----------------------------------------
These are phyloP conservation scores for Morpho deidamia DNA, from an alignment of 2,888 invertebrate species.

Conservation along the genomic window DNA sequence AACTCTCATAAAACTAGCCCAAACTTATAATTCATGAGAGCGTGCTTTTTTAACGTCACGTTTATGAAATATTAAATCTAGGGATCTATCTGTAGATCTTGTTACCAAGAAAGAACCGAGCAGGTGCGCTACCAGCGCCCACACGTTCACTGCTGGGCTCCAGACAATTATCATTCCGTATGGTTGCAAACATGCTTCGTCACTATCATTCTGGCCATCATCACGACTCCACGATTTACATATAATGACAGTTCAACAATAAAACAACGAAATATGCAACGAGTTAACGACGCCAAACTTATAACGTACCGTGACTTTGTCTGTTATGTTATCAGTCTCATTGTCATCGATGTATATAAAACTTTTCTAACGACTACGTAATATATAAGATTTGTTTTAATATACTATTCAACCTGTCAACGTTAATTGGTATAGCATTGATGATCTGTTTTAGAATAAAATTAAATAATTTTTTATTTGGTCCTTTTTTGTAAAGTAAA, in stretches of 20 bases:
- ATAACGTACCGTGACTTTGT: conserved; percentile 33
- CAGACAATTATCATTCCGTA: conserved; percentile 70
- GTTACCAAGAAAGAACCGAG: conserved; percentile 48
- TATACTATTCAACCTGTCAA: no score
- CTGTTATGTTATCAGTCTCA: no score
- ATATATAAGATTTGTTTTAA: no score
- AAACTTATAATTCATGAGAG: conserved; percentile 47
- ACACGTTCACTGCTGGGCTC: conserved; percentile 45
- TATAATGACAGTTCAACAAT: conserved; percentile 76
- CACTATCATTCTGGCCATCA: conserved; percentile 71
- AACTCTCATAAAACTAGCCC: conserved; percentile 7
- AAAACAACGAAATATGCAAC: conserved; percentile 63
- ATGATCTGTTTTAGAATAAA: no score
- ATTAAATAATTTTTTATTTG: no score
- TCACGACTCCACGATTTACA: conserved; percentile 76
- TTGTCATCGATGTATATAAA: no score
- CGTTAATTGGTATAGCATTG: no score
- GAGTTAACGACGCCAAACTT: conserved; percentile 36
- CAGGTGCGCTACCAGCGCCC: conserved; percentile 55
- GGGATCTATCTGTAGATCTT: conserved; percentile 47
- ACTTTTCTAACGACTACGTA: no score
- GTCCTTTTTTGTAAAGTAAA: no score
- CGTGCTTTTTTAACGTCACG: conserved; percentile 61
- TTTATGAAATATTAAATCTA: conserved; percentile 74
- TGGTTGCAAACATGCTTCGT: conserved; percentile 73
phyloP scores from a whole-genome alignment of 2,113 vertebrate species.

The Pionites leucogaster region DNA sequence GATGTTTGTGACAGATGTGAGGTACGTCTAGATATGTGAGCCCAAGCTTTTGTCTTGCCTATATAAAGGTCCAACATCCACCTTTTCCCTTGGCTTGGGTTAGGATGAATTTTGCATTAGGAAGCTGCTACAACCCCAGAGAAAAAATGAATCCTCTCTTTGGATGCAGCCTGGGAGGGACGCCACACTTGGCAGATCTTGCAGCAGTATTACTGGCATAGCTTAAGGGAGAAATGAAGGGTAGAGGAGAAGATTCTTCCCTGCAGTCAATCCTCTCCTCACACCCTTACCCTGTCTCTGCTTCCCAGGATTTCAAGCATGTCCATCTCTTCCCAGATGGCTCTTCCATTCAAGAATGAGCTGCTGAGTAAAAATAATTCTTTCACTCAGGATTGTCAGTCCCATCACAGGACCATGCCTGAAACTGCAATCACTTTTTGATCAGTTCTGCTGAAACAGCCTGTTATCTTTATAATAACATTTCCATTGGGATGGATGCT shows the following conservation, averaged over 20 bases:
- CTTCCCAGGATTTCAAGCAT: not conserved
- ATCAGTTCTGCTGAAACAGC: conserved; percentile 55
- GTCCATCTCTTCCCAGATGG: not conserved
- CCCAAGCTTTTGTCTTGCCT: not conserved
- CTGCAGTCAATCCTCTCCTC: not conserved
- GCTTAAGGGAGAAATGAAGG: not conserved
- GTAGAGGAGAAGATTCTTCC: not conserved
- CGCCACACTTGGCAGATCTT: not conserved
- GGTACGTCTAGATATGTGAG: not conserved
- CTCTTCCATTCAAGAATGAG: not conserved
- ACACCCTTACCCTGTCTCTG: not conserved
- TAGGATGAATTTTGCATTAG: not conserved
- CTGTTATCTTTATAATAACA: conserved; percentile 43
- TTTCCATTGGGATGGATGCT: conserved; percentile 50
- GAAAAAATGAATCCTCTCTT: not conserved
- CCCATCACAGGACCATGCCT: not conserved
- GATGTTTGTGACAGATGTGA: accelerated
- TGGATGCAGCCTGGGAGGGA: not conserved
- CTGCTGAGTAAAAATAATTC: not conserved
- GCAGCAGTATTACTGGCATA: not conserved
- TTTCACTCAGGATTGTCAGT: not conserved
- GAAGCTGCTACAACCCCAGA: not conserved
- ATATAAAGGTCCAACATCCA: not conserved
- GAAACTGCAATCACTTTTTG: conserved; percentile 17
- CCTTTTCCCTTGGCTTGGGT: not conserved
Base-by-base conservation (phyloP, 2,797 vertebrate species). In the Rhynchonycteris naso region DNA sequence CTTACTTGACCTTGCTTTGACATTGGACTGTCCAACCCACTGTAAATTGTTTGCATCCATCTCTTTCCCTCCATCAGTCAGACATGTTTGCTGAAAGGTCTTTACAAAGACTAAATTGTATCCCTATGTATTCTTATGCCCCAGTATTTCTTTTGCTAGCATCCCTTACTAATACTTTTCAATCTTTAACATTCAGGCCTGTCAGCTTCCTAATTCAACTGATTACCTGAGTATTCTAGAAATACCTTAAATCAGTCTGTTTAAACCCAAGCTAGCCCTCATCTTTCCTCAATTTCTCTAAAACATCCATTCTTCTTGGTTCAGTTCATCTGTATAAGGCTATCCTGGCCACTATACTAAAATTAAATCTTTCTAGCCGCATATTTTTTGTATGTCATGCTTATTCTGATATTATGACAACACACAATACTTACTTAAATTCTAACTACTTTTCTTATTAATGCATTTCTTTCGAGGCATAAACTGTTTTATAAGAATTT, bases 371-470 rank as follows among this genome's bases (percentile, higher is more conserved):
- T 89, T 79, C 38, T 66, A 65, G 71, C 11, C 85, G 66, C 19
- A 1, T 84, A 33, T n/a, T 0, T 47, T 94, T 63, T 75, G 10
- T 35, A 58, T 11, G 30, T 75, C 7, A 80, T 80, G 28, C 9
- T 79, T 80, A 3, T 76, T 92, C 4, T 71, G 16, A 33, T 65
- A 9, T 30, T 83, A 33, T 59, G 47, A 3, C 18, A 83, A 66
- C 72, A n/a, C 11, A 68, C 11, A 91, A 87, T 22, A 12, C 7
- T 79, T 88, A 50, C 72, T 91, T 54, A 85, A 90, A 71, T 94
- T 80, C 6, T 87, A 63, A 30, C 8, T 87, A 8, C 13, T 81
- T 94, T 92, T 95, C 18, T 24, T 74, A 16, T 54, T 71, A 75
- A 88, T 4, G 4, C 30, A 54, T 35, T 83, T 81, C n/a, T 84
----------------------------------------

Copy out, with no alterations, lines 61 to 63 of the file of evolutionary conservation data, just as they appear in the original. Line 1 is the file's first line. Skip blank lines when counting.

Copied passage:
- C 72, A n/a, C 11, A 68, C 11, A 91, A 87, T 22, A 12, C 7
- T 79, T 88, A 50, C 72, T 91, T 54, A 85, A 90, A 71, T 94
- T 80, C 6, T 87, A 63, A 30, C 8, T 87, A 8, C 13, T 81